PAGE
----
This report details the complete range of sealants & glues technologies used in traumatic, surgical and other wound closure, from tapes, sutures and staples to hemostats, fibrin sealants/glues and medical adhesives. The report examines the clinical and technology developments underlying this huge and rapidly growing worldwide market, with data on products in development and on the market; market size and forecast; competitor market shares; competitor profiles; and market opportunity. This report is a market and technology assessment and forecast of products in wound closure. The report details the current and emerging products, technologies and markets involved in wound closure and sealing using sutures and staples, tapes, hemostats, fibrin and sealant products and medical adhesives. The report provides a worldwide current and annual forecast to 2011 of the markets for these technologies, with particular emphasis on the market impact of new technologies through the coming decade. The report provides specific forecasts and shares of the worldwide market by segment for the U.S., Europe (United Kingdom, German, France, Italy, BeNeLux), Latin America, Japan and Rest of World.

The report provides background data on the surgical, disease and traumatic wound patient populations targeted by current technologies and those under development, and the current clinical practices in the management of these patients, including the dynamics among the various clinical specialties or subspecialties vying for patient population and facilitating or limiting the growth of technologies. The report establishes the current worldwide market size for major technology segments as a baseline for and projecting growth in the market over a ten-year forecast. The report also assesses and projects the composition of the market as technologies gain or lose relative market performance over this period.

 

See http://mediligence.com/rpt/rpt-s145.htm.

Tags: sealant, fibrin, cyanoacrylate 

Medical product industry investment making a turn

Healthcare product (medical device and biotech) investment, like all investment in the past four years, has been pinched, but not so much as one might believe. The total investment has been relatively stable, and in fact has increased recently in the both the aggregate and for medical devices specifically. What is more the case with investment in the post-9/11 and post dotcom era is the conservative shift in that investment, notably a shift in investment from earlier or expansion stage of company development to later stage investments. We’ve talked about this before. (Perhaps the most telling aspect over the past four years has been that MedMarket Diligence experienced a big increase in information purchased from the investment community, apparently no longer satisfied solely with their own research.) The conservative shift is waning, however. We’ve read the tea leaves and see signs (numbers of deals, size of the deals, and numbers of startups forming) that opportunity-hungry investors are ready to take more chances.Expect the following to happen in 2006 – barring any unforeseen global event (let’s be safe, but let’s also live our lives!). Aggregate investment in healthcare products will take a healthy jump, with a measurably bigger share going to medical devices, and investment will shift back upstream in the development cycle. Many more deals, at bigger average investments (i.e., $10 million each).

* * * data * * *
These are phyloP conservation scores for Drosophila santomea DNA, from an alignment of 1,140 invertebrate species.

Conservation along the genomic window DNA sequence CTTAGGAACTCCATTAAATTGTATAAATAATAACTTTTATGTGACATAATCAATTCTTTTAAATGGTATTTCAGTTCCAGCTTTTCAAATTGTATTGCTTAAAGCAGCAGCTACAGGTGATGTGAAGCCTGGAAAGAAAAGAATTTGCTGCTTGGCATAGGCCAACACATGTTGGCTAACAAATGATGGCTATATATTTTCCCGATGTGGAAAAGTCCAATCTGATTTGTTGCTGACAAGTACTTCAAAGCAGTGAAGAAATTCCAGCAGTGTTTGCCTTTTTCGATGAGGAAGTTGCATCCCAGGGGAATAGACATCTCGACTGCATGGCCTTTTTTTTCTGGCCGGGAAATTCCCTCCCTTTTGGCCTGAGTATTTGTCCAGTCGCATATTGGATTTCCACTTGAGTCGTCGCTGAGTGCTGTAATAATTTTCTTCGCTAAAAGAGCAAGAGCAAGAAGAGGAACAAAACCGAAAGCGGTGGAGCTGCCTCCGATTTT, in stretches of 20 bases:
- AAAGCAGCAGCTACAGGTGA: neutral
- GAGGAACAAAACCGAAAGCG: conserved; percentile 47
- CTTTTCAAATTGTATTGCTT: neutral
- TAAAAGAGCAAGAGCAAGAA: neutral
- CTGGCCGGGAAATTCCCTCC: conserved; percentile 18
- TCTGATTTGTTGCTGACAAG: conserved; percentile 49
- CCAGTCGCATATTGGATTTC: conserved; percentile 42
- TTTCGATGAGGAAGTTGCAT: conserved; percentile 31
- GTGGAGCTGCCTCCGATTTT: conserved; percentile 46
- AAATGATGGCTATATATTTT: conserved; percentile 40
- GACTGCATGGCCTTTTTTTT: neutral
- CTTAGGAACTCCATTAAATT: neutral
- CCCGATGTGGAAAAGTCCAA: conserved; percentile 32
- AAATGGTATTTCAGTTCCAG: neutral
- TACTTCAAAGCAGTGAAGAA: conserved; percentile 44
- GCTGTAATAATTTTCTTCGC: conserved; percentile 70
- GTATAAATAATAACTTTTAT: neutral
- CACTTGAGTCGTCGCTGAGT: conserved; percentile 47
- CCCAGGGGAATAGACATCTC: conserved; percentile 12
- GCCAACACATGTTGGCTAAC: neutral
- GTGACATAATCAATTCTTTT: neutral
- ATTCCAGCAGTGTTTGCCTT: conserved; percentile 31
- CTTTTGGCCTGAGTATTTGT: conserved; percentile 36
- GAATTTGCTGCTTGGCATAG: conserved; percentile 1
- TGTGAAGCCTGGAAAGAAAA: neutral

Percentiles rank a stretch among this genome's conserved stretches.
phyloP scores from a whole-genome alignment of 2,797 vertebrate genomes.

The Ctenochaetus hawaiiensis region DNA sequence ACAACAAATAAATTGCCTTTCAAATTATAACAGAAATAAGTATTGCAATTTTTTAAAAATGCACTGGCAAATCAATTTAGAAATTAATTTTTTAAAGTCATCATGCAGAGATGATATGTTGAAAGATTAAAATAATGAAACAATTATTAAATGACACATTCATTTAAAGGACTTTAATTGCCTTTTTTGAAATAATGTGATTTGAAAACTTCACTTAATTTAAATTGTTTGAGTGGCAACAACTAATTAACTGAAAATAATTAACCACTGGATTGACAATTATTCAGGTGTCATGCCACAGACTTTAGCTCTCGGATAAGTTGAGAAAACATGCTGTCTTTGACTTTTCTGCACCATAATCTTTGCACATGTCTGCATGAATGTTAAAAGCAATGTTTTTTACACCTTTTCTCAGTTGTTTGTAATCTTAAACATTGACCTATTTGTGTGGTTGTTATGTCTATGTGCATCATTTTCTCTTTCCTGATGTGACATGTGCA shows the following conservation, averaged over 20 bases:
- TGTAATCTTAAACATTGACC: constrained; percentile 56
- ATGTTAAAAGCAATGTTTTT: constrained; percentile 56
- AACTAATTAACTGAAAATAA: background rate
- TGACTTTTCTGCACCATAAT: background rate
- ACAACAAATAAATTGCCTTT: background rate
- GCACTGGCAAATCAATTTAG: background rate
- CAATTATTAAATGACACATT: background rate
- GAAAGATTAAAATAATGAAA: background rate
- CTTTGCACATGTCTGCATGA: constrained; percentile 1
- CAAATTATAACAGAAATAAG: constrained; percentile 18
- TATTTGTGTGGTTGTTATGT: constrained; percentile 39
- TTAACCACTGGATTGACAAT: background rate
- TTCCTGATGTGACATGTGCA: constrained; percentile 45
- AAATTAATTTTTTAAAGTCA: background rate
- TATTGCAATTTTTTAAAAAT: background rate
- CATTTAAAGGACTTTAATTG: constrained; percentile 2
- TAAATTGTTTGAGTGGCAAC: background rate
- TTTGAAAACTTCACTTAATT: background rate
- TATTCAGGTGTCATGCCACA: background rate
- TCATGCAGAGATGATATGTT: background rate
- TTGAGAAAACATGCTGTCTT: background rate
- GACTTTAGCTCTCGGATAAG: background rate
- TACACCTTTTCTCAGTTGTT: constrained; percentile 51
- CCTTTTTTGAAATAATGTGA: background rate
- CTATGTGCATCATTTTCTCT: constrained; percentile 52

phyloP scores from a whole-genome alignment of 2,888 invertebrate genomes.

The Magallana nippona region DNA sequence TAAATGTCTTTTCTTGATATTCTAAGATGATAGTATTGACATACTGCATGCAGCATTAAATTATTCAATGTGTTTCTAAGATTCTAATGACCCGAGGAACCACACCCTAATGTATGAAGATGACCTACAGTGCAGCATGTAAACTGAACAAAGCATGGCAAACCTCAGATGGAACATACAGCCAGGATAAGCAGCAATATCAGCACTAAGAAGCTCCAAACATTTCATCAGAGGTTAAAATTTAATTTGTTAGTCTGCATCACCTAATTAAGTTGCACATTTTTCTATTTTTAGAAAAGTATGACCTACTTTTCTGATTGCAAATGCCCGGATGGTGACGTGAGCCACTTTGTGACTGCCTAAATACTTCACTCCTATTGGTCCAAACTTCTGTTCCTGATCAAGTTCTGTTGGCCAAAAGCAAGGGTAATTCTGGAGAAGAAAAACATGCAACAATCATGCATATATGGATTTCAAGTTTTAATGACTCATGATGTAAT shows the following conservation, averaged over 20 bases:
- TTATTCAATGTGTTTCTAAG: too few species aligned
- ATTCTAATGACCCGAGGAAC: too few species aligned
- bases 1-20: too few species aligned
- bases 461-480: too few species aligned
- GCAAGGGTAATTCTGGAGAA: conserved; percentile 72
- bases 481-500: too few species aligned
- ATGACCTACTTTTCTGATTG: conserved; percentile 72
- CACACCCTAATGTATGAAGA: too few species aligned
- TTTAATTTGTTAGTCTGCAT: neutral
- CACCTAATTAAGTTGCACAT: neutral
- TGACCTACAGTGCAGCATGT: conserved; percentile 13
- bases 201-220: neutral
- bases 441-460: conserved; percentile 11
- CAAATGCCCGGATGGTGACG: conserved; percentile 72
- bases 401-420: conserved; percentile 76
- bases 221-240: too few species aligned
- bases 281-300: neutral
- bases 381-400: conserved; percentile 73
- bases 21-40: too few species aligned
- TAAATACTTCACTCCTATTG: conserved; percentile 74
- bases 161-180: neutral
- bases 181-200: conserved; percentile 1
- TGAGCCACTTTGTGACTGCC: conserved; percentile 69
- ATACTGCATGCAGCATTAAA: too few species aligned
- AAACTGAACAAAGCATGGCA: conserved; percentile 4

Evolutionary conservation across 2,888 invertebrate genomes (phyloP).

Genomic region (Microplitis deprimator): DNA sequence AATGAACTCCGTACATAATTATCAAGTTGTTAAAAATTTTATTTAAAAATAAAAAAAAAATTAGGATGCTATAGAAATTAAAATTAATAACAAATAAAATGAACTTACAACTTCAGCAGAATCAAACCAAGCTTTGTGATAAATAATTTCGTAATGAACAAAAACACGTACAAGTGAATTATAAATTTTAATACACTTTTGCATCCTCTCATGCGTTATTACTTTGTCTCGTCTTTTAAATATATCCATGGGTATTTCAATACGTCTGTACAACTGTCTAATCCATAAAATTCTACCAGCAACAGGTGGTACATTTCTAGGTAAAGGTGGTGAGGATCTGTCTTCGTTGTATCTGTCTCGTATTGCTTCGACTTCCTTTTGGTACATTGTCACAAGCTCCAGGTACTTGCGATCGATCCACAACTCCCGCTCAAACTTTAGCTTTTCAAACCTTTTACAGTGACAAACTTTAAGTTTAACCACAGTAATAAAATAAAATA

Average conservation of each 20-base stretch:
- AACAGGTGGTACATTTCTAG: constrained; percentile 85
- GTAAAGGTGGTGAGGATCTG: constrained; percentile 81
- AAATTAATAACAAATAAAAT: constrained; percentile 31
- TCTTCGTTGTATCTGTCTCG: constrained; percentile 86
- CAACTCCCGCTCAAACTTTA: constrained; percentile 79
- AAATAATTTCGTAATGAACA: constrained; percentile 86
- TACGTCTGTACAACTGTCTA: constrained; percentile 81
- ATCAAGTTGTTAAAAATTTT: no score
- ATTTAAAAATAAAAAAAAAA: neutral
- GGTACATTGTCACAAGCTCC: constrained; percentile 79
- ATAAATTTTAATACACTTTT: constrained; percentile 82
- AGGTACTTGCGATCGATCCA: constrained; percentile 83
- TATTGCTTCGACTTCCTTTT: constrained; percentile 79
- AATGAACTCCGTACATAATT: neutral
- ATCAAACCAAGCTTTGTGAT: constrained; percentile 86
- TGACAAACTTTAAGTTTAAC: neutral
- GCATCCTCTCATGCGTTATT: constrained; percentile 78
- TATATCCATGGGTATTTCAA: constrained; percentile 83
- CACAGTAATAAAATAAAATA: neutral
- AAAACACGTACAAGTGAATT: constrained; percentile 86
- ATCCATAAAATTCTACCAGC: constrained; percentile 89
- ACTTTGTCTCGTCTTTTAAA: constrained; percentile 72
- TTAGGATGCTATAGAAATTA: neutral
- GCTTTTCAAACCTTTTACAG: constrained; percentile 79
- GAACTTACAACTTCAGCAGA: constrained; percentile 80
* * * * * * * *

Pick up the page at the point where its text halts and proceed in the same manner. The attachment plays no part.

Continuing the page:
Aggressive medtech development in lieu of perfect solutions

In reviewing a past report we produced on the management of obesity, which was addressed more recently in our October issue of MedMarkets, I was struck by the proliferation of companies pursuing surgical device solutions to obesity. These include variants of the gastric band approach, which simply reduces gastric capacity. The market for these devices has burgeoned in the past couple years, and is expected to grow aggressively. Why? For one, the stigma of obesity is fading as it is being viewed in the popular press more as the result of pathology than character flaw. This has opened the floodgates to people seeking a surgical solution. Reimbursement (not my forte) has at least not been an impediment. But why all the device development? This is a classic device-centric pathology; the stomach is a structure whose capacity can be readily reduced through gastric banding, it is a relatively simple surgical procedure and produces the immediate effect of reducing intake of food. This is, of course, also the rapid adoption phase of a market, and it is difficult (short of available long term data on approved devices – especially since most devices are not approved in the U.S., yet) to see the downside. It would be misguided of me to not acknowledge that devices are rarely (ever?) perfect solutions to pathology. But, I also recognize the tremendous potential for devices to achieve solutions that increasingly raise the barrier to the development of biotech/pharma/biopharm solutions to pathology, because devices, imperfect or limited in functional performance or fit with the premise of “rational therapeutics” though they may be, they are available now and are achieving solutions sine qua non.